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    ABSTRACT: Benign prostatic hyperplasia often affects aging men. Antagonists of the neuropeptide growth hormone-releasing hormone reduced prostate weight in an androgen induced benign prostatic hyperplasia model in rats. Luteinizing hormone-releasing hormone antagonists also produce marked, protracted improvement in lower urinary tract symptoms, reduced prostate volume and an increased urinary peak flow rate in men with benign prostatic hyperplasia. We investigated the influence of a combination of antagonists of growth hormone-releasing hormone and luteinizing hormone-releasing hormone on animal models of benign prostatic hyperplasia. We evaluated the effects of the growth hormone-releasing hormone antagonist JMR-132, given at a dose of 40 μg daily, the luteinizing hormone-releasing hormone antagonist cetrorelix, given at a dose of 0.625 mg/kg, and their combination on testosterone induced benign prostatic hyperplasia in adult male Wistar rats in vivo. Prostate tissue was examined biochemically and histologically. Serum levels of growth hormone, luteinizing hormone, insulin-like growth factor-1, dihydrotestosterone and prostate specific antigen were determined. Marked shrinkage of the rat prostate (30.3%) occurred in response to the combination of growth hormone-releasing hormone and luteinizing hormone-releasing hormone antagonists (p<0.01). The combination strongly decreased prostatic prostate specific antigen, 6-transmembrane epithelial antigen of the prostate, interleukin-1β, nuclear factor-κβ and cyclooxygenase-2, and decreased serum prostate specific antigen. A combination of growth hormone-releasing hormone antagonist with luteinizing hormone-releasing hormone antagonist potentiated a reduction in prostate weight in an experimental benign prostatic hyperplasia model. Results suggest that this shrinkage in prostate volume was induced by the direct inhibitory effects of growth hormone-releasing hormone and luteinizing hormone-releasing hormone antagonists exerted through their respective prostatic receptors. These findings suggest that growth hormone-releasing hormone antagonists and/or their combination with luteinizing hormone-releasing hormone antagonists should be considered for further development as therapy for benign prostatic hyperplasia.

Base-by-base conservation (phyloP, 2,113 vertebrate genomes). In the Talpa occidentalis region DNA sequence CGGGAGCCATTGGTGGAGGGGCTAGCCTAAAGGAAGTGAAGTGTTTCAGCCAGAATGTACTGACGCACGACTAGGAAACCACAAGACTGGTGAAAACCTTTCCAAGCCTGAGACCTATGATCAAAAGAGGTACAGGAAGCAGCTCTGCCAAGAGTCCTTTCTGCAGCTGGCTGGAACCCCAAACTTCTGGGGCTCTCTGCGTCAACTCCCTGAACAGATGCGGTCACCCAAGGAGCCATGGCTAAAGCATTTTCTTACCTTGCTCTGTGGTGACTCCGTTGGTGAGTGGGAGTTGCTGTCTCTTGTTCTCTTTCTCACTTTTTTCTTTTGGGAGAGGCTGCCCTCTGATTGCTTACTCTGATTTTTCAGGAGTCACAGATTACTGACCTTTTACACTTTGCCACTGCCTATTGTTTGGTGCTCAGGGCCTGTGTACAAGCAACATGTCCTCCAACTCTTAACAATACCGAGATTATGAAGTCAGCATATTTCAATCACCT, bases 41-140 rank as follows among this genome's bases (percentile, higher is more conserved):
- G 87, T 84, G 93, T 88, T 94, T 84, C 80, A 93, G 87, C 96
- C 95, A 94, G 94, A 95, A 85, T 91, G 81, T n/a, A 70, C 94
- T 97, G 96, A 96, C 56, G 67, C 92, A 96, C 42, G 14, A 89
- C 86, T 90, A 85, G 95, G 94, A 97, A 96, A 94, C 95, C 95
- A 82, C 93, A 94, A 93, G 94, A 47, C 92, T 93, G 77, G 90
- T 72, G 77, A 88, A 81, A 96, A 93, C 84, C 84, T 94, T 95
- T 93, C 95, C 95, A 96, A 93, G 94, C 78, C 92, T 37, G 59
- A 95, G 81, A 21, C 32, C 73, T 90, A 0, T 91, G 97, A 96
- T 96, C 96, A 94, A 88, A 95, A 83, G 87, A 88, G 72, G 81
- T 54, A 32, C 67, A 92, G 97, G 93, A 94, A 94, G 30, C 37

The Journal of urology 02/2012; 187(4):1498-504. DOI:10.1016/j.juro.2011.11.081 · 4.47 Impact Factor